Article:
Story URL: http://news.medill.northwestern.edu/chicago/news.aspx?id=101339
Story Retrieval Date: 5/21/2013 11:21:11 AM CST
Double the dose of Vitamin D to give infants, children and adolescents strong bones and immune systems.
That's the recent recommendation of the country’s leading pediatrics organization.
The American Academy of Pediatrics now recommends that children of all ages receive 400 IU (international units) of vitamin D each day to improve immunity and prevent bone-weakening illnesses such as rickets. This new standard may be sending many parents to the pharmacy for supplements.
Vitamin D is a relatively difficult vitamin to obtain naturally. Unlike most vitamins, vitamin D comes from sun exposure, as well as a limited number of foods, such as fatty fish, fish oils and eggs from chickens fed vitamin D.
Children often don’t like the food items that are natural sources of vitamin D. Luckily, milk, soymilk, rice milk and some cereals and orange juices are fortified with vitamin D.
Traditionally, the main source of vitamin D has been sun exposure. But the time needed to absorb the necessary dose from the sun would vary widely. People with darker skin will capture less of the UV-B rays needed to make vitamin D compared to those with lighter skin. Weight, location, season, cloud cover, smog, apparel and sun screen usage all make a difference in the amount of vitamin D a person can soak up.
Dr. Jennifer Bryan, of Glenbrook Pediatrics in Glenview, doesn’t recommend sun exposure as a primary source of vitamin D because of the risk of skin cancer, however. “There is no definite safe amount of sun that we know of,” said Bryan.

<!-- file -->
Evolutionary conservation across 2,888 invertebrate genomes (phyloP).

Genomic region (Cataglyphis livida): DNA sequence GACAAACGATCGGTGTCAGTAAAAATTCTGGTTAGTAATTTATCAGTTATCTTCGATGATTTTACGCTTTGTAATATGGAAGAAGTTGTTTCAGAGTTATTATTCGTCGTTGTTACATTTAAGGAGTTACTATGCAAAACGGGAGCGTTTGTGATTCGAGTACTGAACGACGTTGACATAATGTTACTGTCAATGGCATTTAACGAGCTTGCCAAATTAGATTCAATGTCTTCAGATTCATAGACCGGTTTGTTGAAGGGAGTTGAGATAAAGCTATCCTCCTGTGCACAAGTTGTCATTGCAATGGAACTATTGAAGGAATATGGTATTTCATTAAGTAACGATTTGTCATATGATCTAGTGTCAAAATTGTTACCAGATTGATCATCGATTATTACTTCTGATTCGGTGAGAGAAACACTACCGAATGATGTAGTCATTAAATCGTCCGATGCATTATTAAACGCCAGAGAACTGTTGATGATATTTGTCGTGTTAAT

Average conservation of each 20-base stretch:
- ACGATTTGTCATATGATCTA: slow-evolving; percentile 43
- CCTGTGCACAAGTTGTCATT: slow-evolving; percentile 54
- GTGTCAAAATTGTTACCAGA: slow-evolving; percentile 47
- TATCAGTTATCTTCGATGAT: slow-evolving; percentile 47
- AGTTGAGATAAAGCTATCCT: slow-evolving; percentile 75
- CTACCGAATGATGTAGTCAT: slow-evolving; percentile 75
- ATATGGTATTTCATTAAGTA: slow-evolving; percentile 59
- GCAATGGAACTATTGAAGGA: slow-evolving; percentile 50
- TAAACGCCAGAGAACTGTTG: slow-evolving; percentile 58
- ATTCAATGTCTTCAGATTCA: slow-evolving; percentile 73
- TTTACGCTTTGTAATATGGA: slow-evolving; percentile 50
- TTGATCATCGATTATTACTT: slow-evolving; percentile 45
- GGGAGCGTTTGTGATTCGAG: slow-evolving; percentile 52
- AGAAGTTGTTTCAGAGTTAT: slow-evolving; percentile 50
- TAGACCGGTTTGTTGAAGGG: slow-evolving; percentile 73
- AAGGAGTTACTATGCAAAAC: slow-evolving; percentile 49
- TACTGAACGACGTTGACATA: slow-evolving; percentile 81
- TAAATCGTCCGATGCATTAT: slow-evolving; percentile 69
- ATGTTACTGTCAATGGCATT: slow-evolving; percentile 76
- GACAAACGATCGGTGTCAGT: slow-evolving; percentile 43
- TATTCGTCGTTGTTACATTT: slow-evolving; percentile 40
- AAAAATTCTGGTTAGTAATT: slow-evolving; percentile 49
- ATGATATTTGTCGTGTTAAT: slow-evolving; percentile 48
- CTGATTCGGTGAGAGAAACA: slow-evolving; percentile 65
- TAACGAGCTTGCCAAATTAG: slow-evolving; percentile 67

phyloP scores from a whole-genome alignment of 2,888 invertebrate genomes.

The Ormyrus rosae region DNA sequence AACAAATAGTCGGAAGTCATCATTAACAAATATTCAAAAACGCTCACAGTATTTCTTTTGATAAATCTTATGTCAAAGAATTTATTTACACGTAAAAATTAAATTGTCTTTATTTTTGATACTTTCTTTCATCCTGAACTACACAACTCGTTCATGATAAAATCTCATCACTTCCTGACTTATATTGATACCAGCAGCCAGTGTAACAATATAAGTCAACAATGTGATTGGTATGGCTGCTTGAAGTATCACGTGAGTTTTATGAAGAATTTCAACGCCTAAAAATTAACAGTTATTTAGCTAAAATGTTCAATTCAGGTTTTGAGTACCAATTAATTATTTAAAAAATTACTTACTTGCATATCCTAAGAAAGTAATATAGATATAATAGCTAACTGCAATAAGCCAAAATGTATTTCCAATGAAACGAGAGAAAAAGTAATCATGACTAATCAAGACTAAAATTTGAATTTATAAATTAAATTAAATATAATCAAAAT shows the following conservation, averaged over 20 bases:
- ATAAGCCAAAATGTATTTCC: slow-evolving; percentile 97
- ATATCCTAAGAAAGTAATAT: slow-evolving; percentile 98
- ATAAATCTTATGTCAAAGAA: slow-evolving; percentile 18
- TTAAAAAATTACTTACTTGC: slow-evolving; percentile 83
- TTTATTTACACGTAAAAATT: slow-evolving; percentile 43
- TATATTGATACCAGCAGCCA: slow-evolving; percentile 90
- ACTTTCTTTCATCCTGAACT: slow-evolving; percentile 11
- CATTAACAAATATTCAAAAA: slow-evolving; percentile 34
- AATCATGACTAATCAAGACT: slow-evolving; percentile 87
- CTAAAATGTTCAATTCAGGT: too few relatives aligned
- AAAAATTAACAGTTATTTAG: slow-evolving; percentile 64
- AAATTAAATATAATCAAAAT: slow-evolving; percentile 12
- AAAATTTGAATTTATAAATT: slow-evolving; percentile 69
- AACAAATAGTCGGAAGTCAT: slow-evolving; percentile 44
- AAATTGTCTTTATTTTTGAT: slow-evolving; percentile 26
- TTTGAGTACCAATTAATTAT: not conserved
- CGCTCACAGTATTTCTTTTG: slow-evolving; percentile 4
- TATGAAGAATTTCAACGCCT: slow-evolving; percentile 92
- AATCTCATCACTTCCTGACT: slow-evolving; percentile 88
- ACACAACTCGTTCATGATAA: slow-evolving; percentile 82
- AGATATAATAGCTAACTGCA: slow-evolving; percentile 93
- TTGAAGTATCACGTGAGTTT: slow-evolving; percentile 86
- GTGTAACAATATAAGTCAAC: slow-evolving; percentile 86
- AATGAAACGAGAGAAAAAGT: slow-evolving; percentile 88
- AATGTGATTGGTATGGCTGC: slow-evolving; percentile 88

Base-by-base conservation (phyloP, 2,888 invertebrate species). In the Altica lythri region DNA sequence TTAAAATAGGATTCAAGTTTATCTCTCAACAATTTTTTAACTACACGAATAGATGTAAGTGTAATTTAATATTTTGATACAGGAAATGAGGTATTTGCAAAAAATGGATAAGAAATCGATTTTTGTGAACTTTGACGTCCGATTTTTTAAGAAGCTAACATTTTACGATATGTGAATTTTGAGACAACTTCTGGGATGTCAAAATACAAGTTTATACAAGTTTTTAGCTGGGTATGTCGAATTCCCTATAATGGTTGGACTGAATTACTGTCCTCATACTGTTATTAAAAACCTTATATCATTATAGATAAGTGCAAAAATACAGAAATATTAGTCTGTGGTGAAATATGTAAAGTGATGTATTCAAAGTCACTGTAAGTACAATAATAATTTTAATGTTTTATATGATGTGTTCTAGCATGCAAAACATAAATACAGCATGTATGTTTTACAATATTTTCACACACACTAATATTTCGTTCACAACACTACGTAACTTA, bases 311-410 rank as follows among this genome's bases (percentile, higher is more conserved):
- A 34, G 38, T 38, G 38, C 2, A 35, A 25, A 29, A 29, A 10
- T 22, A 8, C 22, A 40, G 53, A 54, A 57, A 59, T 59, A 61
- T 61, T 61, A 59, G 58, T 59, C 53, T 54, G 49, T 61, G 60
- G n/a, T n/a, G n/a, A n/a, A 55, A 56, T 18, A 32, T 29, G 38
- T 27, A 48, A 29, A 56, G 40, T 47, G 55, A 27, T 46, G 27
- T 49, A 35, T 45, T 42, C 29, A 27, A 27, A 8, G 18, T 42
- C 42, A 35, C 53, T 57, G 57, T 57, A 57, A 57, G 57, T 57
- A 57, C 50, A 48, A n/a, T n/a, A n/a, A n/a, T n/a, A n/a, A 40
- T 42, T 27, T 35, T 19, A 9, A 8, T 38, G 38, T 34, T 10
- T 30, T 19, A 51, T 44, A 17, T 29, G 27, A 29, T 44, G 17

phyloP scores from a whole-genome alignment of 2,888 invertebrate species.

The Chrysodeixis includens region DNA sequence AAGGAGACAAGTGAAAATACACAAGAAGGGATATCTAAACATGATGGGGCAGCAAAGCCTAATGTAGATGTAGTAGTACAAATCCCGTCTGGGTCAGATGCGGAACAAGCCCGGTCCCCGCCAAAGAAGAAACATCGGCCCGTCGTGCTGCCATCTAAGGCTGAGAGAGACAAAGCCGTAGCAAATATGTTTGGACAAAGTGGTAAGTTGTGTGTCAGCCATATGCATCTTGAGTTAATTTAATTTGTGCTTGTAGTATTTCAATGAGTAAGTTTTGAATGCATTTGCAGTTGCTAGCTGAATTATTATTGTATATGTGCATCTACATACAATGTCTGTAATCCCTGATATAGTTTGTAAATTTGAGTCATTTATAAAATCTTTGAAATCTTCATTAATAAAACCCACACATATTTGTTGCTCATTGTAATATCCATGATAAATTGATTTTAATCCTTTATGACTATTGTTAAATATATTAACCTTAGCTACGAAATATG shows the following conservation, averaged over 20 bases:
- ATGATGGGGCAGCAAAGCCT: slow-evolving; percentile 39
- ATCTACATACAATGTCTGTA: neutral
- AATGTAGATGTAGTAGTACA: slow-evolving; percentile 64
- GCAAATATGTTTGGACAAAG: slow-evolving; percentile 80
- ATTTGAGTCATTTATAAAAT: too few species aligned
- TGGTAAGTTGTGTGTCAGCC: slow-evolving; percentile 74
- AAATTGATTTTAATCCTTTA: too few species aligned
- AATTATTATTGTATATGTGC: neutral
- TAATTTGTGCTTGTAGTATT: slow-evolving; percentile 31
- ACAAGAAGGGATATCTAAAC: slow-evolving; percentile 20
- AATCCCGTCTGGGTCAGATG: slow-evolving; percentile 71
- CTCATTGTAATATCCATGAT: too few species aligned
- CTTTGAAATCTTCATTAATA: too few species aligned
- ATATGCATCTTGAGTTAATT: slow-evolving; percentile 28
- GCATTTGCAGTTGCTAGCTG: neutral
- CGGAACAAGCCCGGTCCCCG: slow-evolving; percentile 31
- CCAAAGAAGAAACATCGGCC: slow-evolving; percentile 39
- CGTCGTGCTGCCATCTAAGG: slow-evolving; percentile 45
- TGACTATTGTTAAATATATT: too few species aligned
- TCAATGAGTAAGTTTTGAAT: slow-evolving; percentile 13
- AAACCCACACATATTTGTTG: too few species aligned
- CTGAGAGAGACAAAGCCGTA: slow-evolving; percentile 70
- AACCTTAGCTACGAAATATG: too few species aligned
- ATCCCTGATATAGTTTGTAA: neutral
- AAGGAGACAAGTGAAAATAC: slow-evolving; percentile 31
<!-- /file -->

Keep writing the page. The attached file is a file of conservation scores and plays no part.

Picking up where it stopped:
Excess sun exposure is also discouraged by the Centers for Disease Control and Prevention and the American Cancer Society.
This new vitamin D recommendation is an update from the 2003 recommended level that called for infants (beginning at 2 months after birth), children and adolescents to receive 200 IU of the vitamin each day.
In order to receive the recommended 400 IU of vitamin D a day, a child would have to drink four 8-ounce ounce cups of milk - a whole quart - every day.
“Most children are probably not getting enough in their diet,” said Bryan about the amount of vitamin D needed.
Many children will need to take supplements in order to receive the 400 IUs recommended, including infants who are breast-fed. Although many pediatricians and leading health organizations recommend breast-feeding until the age of one, babies won't receive the amount of vitamin D needed from their mother’s milk.
Bryan urges the parents of breast-fed infants to give their babies vitamin D supplements. Children who do not receive supplemental vitamin D have a higher risk of developing rickets, according to the pediatrics academy, based in Elk Grove Village.
Rickets is a softening or weakening of the bones caused by a vitamin D deficiency. Vitamin D can prevent as well as treat rickets. Rickets occurs most often in children between 3 and 18 months of age and is more likely in breast-fed infants who are not receiving 400 IU of vitamin D a day, according to the American Academy of Pediatrics.
All infant formulas sold in the United States are fortified with the newly recommended dose of vitamin D if an infant consumes about a quart of formula a day.
Many physicians and medical organizations maintain that vitamin D plays a role in maintaining general immunity and preventing diseases.